It’s a common lament: ‘My garden is too shady and boring. All I can grow are hostas‘!
I beg to differ. I delight in shady garden spaces—cool and tranquil places for people, that are also home for lots of interesting plants, hostas and many others.
Dick and I often retreat with our mid-morning ‘elevenses‘ to a favorite garden bench under the trees. Here we are in a private outdoor room, with its leafy ceiling and shrubby furnishing, a richly patterned carpet on the floor and a view to the sunny border beyond.
While shady corners may not have the color and sizzle of sun-drenched perennial beds, it is surely the contrast between these complementary spaces that creates a balanced whole. Think of it as the ‘yin and yang’ of the garden. And, to be complete, all gardens need some of each.
Since most of us are familiar with concept of an exuberant sunny border, let’s take a look at the potential for creating counterbalancing shady spots within the garden. I will show you several such spaces in my garden: their structure, the seasonal dynamics, and what makes them special in their own right.
To have garden shade you need a modicum of structural elements, especially trees and shrub, but also non-living elements such as the north wall of the house, or possibly a pergola or gazebo. And since they are large, these structural elements will dominate the overall design of a shade garden, so consider them carefully.
Trees are a dominant presence in our gardens, and it behooves us to make the most of them. With a little thoughtful pruning, you can transform a trees into a living sculpture:
Begin by ‘pruning it up‘. Remove any low-hanging branches so that you can walk around unimpeded. This has the added advantage of letting additional light reach the plants below. Make your thinning cuts right back at the main trunk or, in the case of multi-stemmed trees and shrubs, right to the base.
Now take out any branches that clutter the tree’s interior. Your goal is to create a good scaffold of well spaced branches that all have room to develop fully.
As an example of this, about twelve years ago I planted a trio of Shadblow Serviceberries, Amelanchier canadensis, to frame the corner behind our woodshed. Shadblow Serviceberries are small multi-stemmed trees that only grow to about 12′ diameter, so I used three plants to create a nice shady bed, approximately 24′ x 24′, on the ground.
However, when young, Shadblow Serviceberries make a lot of suckers. If these are left unchecked, you will get a clutter of intertwining branches in the mature tree. So, right after planting, I selected the half-dozen strongest branches on each tree and removed all the remaining spindly branches, making my cuts at the base of the tree. I have been rewarded with three delightful vase-shaped trees which add both structure and personality to this shady corner.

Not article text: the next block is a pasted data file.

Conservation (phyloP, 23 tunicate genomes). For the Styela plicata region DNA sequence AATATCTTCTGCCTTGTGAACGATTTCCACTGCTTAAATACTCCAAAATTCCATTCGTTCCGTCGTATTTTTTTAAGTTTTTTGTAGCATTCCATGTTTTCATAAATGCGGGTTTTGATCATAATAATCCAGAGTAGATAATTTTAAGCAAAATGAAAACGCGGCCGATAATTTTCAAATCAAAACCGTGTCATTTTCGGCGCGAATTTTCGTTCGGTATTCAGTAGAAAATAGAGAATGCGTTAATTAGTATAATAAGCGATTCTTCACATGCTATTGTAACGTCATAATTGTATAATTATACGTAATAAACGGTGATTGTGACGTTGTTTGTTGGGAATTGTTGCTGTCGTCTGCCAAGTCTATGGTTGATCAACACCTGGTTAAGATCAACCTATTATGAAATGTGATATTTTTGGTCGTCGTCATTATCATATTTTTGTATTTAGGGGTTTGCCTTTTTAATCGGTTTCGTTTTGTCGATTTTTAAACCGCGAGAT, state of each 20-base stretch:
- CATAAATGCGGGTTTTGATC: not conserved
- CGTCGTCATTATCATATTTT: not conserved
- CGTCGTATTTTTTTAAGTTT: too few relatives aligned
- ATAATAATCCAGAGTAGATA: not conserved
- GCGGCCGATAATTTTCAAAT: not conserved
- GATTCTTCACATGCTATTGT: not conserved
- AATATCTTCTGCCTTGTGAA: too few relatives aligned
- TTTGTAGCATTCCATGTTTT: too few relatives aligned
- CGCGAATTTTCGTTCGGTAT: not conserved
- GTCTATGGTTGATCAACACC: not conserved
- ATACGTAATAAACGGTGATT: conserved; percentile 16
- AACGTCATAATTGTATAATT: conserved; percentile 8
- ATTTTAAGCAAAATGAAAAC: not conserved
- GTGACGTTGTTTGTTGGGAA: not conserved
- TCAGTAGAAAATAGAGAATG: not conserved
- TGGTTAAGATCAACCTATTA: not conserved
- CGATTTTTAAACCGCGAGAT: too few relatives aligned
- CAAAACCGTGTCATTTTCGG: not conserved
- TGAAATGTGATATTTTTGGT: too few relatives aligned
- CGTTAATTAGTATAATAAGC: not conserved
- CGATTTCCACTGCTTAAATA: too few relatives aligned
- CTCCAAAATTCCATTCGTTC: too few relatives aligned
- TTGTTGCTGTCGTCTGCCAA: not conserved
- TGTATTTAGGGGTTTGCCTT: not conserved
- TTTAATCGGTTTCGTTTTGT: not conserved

Shrubs at eye height
Shrubs contribute an eye-level presence in a shade garden. Choose species that take partial or dappled shade, so that they can be planted in the vicinity of (but not right under) larger trees.
Here are three species, plus caveats, for this situation. It is interesting to note that all were bred from plants that naturally grow along the edges of our deciduous forests, which is why they can thrive in partial shade.
It’s not an oxymoron to talk about hardy azaleas—and there are plenty of choices that bring color and fragrance to the garden long after the ubiquitous spring flowering PJMs, have come and gone.
I am extremely partial to the ‘Northern Lights’ series of azaleas —Bright lights, White Lights, Lilac Lights, etc—which bloom in my garden in late May and early June. Their flowers are large, and the various cultivars offer a wide range of colors, with my personal favorite being White Lights—a creamy white tinged with pale
Northern Lights Azaleas were bred from the native Roseshell Azalea, (Rhododendron prinophyllum) that I find growing among the low trees near the top of our local Mount Moosalamoo. So it is hardly surprising that their progeny do well in partial shade and also can withstand our cold winters, as low as -30 ℉ or colder.
And long after the last blooms have fallen from my Northern Lights azaleas, a succession of Summer-flowering azaleas adds color and fragrance to the shady corners of my garden. First to come is Weston’s Innocence in mid to late June, followed in early July by Parade and Pink & Sweet, and finally Golden Showers Lemon Drop just beginning their show at the end of July.
Our Summer Flowering azaleas also have native roots, being bred from the Swamp azalea, (Rhododendron viscosum) that is found up and down the eastern half of the United States.
The native Ninebark (Physocarpus opufolius) is a robust plant that does well in either sun or shade, and the bronze-leaved cultivars will certainly add a bit of color to a shady corner all season long.
But, before you buy a particular cultivar, be sure to check the final height and choose one that is appropriate for your space. The popular ‘Diablo’ actually grows quite large (8 feet or higher) and is too big for smaller gardens. However the final height and width of ‘Summer Wine’ is about 6 feet, and ‘Little Devil’ just 4 feet.
And while the yellow Ninebark, Dart’s Gold, sounds perfect to light up a dark corner, unfortunately it loses its yellow color as the season progresses. But it is still a useful shrub to put next to a dark building.